So how do we justify the Prostate Cancer Awareness Month that just passed? With the recommendations of the USPSTF regarding the use of PSA testing, one may be led to believe that prostate cancer is something that we do not really need to worry about. But was that appropriate?
Prostate cancer remains the second leading cause of death in men and is second only to lung cancer according to statistics published by the American Cancer Society; there are over 200,000 new cases of prostate cancer that are diagnosed yearly. Prostate cancer will be the cause of death in over 32,000 men this year. Prostate cancer is the most common cancer that is diagnosed in men.
Recently the Zadroga 9/11 Health and Compensation Act has recently included prostate cancer as one of the diseases that should be compensated for among the responders and survivors of the attacks. Prostate cancer was included in the bill due to a recently cited study which identified a 17 percent greater-than-expected rate of prostate cancer in those that were exposed to the tragic events.
Complicating the prostate cancer debate is the fact that prostate cancer tends to be silent in its early stages with most patients not experiencing any side effects.
The American Urological Association has updated their guidelines with regards to the recommendations for patients to undergo PSA testing. On September 23, a new Senate resolution (S251), was introduced by Jeff Sessions (R-AL) which asks the USPSTF to reconsider its 2012 recommendations against PSA testing for prostate cancer. This bill urges the committee to involve urologists and oncologists in re-evaluating their prior recommendations and to identify areas if research in to methods of diagnosing and treating prostate cancer.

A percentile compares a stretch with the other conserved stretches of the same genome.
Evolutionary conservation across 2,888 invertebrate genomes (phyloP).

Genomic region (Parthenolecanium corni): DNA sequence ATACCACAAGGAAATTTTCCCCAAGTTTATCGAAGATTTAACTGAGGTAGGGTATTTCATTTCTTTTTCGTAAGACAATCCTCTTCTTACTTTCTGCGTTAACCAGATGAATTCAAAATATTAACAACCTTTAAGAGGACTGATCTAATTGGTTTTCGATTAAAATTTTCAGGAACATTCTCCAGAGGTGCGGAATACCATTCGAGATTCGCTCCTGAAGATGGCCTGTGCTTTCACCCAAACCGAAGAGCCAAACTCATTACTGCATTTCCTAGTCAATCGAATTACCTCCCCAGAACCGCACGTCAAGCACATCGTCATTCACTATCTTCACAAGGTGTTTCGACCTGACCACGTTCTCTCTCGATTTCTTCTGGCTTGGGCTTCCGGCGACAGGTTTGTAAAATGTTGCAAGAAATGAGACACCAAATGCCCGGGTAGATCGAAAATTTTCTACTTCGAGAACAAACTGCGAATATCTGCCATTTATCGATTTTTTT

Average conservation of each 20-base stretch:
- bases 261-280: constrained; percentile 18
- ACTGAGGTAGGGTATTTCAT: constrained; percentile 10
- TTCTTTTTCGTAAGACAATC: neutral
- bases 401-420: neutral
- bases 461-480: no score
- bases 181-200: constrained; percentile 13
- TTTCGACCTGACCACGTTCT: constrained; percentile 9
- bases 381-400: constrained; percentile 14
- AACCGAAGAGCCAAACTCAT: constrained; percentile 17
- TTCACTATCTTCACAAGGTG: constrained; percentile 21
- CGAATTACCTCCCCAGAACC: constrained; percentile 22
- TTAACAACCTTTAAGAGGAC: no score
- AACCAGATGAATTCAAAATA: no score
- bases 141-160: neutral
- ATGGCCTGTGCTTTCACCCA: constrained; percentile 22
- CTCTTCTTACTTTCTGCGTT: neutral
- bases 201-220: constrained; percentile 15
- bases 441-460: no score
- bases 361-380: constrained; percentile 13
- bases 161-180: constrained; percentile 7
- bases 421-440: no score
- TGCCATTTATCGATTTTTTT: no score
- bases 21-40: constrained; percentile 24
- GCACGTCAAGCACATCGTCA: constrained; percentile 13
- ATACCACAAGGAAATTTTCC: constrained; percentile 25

The decision to undergo PSA testing is something that you need to discuss with your urologist. Although there are general recommendations that exist, the decision to proceed with this testing is an individual one and can be effected by things such as family history or symptoms that you may experience. Just remember that in some cases a digital rectal examination and a simple blood test may save your life. Being knowledgeable about this topic can help you better understand the need to have the testing done, understand the implications of the test, and understand what treatment options are available.